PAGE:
The Ashland Daily Tidings published its first edition on June 17, 1876, when Ashland had about 500 people but neither church nor saloon.
Editor James M. Sutton noted, however, “whiskey is sold by the bottle and preaching is done in the schoolhouse; and therefore, the people are generally happy.”
Sutton was former editor of the Oregon Sentinel, one of Jacksonville’s earliest papers, and is credited with coining the name “Crater Lake” for Oregon’s crown jewel.
The Ashland Tidings, as the paper was called then, offered four pages of local news, “independent and fearless” editorials, advertising and folk tales every Saturday and cost $2 for a year’s subscription.
Throughout the 19th century, the paper went through multiple owners —including Oliver C. Applegate, son of the founders of the Applegate Trail. Editorials in the 1880s supported the Republican agenda, including women’s suffrage and local miners’ strikes. By 1896, the Ashland Tidings was publishing twice a week with a full page devoted to women’s issues and news.
In 1912, Bert R. Greer, former editor of the Kansas City Tribune, became publisher and editor and changed the paper’s title to the Ashland Weekly Tidings and expanded with a daily publication, the Ashland Daily Tidings. He added four pages that included “In the Social Realm,” a local society section.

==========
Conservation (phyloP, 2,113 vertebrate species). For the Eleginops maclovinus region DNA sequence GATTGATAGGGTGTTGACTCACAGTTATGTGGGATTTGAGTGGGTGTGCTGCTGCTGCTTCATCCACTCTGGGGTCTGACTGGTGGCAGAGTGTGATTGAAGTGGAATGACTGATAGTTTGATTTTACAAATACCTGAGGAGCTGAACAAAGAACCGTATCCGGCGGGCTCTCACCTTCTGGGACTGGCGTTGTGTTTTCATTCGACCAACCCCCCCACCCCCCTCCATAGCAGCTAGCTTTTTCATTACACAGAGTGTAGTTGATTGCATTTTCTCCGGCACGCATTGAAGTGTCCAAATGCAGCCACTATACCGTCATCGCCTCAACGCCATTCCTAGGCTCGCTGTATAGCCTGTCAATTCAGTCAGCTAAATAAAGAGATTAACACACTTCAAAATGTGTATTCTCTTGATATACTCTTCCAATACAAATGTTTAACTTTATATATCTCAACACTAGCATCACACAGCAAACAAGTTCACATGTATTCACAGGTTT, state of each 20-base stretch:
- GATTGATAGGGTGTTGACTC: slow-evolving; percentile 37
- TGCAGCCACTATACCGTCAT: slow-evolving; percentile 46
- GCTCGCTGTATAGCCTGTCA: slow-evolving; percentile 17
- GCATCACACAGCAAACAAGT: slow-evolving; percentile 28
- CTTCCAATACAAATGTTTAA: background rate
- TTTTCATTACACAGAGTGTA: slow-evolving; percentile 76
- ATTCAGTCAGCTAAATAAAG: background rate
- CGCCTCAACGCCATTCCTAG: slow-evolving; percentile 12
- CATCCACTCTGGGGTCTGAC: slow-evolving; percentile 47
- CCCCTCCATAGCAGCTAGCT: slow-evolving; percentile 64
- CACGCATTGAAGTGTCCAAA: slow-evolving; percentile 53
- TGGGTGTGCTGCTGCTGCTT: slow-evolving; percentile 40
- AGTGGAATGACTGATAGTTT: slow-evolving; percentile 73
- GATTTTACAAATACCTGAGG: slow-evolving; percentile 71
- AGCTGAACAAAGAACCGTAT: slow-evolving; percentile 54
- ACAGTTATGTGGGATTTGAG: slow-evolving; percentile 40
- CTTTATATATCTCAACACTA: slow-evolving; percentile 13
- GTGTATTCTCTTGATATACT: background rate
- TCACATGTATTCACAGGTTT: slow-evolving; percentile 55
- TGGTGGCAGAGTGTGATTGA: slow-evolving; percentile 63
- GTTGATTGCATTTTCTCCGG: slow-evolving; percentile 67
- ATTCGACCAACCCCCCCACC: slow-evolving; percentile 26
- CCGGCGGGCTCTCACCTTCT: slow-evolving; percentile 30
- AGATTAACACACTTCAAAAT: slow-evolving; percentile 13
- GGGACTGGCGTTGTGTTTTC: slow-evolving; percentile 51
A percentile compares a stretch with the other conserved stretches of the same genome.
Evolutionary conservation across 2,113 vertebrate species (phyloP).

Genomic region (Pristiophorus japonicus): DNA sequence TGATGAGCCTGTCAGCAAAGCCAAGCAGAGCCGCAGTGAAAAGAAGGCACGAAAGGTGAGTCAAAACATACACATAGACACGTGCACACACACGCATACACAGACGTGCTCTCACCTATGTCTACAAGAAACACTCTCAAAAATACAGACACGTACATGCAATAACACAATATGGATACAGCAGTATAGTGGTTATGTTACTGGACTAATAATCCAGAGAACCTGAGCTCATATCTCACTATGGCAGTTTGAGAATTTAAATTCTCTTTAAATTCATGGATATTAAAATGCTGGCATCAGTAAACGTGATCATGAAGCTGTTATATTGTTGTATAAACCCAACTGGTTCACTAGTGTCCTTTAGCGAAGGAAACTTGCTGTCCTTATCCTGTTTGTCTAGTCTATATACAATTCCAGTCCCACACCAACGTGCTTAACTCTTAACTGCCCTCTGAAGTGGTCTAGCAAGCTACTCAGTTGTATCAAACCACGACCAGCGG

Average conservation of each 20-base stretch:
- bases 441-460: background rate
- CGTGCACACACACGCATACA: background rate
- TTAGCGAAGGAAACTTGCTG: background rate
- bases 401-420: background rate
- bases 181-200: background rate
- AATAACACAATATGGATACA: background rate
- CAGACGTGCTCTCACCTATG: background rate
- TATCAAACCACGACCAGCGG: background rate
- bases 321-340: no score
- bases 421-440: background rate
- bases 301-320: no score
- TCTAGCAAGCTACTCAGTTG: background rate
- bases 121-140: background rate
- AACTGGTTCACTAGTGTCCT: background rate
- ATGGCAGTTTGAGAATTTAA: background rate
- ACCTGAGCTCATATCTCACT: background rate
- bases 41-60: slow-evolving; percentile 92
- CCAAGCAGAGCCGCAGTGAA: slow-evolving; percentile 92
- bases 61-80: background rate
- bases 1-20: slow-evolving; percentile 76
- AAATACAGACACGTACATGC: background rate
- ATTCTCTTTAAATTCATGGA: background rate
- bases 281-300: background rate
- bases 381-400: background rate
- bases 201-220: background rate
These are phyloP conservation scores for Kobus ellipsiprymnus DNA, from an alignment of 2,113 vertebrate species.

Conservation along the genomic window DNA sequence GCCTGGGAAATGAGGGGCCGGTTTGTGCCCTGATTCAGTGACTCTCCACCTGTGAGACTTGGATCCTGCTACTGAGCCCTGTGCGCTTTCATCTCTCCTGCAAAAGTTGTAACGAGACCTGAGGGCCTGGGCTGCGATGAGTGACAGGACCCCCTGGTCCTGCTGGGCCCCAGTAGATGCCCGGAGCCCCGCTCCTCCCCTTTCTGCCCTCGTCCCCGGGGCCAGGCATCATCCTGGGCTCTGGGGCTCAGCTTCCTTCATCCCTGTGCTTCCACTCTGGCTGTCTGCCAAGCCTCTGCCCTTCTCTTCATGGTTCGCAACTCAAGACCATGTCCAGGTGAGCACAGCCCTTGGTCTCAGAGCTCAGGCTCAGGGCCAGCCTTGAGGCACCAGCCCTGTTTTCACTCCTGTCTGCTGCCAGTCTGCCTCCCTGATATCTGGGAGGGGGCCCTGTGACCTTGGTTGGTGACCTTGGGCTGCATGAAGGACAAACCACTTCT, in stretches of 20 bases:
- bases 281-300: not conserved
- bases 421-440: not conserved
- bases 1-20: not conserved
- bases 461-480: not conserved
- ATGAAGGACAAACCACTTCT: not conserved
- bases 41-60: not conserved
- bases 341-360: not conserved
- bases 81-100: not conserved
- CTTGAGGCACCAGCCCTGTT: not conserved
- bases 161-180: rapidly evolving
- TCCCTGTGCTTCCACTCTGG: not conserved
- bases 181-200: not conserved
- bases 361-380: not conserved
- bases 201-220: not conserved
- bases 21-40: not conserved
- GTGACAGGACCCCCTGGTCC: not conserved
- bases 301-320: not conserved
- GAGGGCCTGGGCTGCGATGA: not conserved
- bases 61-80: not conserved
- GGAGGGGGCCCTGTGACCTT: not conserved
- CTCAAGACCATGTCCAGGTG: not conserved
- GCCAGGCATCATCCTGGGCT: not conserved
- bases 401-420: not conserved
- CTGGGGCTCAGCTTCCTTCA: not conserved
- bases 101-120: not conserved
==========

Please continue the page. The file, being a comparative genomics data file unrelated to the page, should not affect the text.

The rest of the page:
Noting the mineral springs east of Ashland, Greer championed piping the water into town and turning the city into a destination spa-resort. Ashland voters approved a $175,000 bond in 1914 to fund transporting the sulfur water to several fountains in town and Lithia Park, but the resort concept never really took off — despite the bond campaign’s slogan, “Ashland grows while Lithia flows.”
The Ashland Printing Co. assumed management of the Tidings in 1928, and its title was changed to Daily Tidings in 1980 when Capital Cities-ABC purchased the paper. It was changed back to the Ashland Daily Tidings in 1993.
It’s gone through several more owners since, including Disney, Lee Enterprises, Ottaway Newspapers and GateHouse Media, before being purchased along with the Mail Tribune and the Nickel by Rosebud Media in 2017.